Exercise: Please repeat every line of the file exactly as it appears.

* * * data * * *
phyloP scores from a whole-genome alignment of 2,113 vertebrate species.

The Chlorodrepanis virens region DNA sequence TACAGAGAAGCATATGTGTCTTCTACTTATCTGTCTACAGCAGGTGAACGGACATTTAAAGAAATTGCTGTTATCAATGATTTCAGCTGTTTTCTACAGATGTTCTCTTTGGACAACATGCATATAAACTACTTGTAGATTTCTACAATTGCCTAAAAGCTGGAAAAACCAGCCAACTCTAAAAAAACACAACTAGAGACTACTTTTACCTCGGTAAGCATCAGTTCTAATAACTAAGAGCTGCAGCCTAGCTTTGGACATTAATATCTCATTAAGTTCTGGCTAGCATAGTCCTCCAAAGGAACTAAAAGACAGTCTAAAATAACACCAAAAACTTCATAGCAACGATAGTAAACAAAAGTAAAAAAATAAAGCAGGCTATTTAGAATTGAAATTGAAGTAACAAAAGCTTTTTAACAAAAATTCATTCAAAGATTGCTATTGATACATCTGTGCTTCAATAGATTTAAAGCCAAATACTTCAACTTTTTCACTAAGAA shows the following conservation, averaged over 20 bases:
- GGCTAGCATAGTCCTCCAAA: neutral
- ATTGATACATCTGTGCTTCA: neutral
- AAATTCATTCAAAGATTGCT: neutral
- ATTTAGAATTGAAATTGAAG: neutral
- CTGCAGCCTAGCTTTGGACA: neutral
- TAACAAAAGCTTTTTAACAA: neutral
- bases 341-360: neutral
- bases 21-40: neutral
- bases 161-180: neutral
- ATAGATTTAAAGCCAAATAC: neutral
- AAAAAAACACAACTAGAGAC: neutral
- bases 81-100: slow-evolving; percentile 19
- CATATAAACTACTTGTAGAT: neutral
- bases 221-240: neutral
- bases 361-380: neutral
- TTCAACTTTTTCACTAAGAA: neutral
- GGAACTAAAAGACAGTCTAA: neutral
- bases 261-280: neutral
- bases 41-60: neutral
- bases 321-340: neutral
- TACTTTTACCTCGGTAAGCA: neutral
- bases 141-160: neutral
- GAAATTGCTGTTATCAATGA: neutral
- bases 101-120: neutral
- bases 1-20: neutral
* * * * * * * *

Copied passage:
phyloP scores from a whole-genome alignment of 2,113 vertebrate species.

The Chlorodrepanis virens region DNA sequence TACAGAGAAGCATATGTGTCTTCTACTTATCTGTCTACAGCAGGTGAACGGACATTTAAAGAAATTGCTGTTATCAATGATTTCAGCTGTTTTCTACAGATGTTCTCTTTGGACAACATGCATATAAACTACTTGTAGATTTCTACAATTGCCTAAAAGCTGGAAAAACCAGCCAACTCTAAAAAAACACAACTAGAGACTACTTTTACCTCGGTAAGCATCAGTTCTAATAACTAAGAGCTGCAGCCTAGCTTTGGACATTAATATCTCATTAAGTTCTGGCTAGCATAGTCCTCCAAAGGAACTAAAAGACAGTCTAAAATAACACCAAAAACTTCATAGCAACGATAGTAAACAAAAGTAAAAAAATAAAGCAGGCTATTTAGAATTGAAATTGAAGTAACAAAAGCTTTTTAACAAAAATTCATTCAAAGATTGCTATTGATACATCTGTGCTTCAATAGATTTAAAGCCAAATACTTCAACTTTTTCACTAAGAA shows the following conservation, averaged over 20 bases:
- GGCTAGCATAGTCCTCCAAA: neutral
- ATTGATACATCTGTGCTTCA: neutral
- AAATTCATTCAAAGATTGCT: neutral
- ATTTAGAATTGAAATTGAAG: neutral
- CTGCAGCCTAGCTTTGGACA: neutral
- TAACAAAAGCTTTTTAACAA: neutral
- bases 341-360: neutral
- bases 21-40: neutral
- bases 161-180: neutral
- ATAGATTTAAAGCCAAATAC: neutral
- AAAAAAACACAACTAGAGAC: neutral
- bases 81-100: slow-evolving; percentile 19
- CATATAAACTACTTGTAGAT: neutral
- bases 221-240: neutral
- bases 361-380: neutral
- TTCAACTTTTTCACTAAGAA: neutral
- GGAACTAAAAGACAGTCTAA: neutral
- bases 261-280: neutral
- bases 41-60: neutral
- bases 321-340: neutral
- TACTTTTACCTCGGTAAGCA: neutral
- bases 141-160: neutral
- GAAATTGCTGTTATCAATGA: neutral
- bases 101-120: neutral
- bases 1-20: neutral